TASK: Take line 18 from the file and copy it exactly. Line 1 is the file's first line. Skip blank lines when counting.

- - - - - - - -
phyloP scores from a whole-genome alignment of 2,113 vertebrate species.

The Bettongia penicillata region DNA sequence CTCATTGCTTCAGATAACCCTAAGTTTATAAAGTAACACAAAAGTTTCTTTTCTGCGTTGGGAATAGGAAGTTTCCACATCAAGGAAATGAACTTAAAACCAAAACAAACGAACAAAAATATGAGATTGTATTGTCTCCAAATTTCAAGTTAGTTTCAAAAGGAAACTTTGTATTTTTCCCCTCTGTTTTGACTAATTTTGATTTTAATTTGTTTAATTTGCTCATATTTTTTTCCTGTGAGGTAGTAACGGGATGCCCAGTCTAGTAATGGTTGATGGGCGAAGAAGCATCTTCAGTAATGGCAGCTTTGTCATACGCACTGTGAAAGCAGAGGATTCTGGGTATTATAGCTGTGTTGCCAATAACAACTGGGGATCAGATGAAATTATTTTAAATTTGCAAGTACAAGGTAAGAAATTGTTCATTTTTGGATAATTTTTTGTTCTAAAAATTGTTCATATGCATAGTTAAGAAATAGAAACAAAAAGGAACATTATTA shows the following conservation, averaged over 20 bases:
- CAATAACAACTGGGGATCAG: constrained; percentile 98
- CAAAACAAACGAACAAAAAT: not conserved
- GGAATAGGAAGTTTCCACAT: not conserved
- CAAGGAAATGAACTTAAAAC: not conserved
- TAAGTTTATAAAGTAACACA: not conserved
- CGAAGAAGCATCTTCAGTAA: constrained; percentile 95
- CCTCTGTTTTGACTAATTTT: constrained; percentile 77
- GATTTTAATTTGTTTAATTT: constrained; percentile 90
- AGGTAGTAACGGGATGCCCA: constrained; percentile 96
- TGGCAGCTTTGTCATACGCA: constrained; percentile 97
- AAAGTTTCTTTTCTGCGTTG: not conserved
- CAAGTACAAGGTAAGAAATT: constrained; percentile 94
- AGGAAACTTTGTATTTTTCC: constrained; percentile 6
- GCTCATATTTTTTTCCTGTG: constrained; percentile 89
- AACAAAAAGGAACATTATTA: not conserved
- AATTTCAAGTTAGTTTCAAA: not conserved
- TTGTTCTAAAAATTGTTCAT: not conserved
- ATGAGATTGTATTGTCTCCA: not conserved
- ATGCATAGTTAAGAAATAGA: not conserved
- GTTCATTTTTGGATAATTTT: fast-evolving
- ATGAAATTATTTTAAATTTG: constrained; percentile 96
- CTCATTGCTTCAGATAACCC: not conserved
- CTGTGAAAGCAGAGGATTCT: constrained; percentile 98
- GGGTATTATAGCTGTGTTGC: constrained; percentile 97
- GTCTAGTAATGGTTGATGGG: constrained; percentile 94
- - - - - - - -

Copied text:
- AATTTCAAGTTAGTTTCAAA: not conserved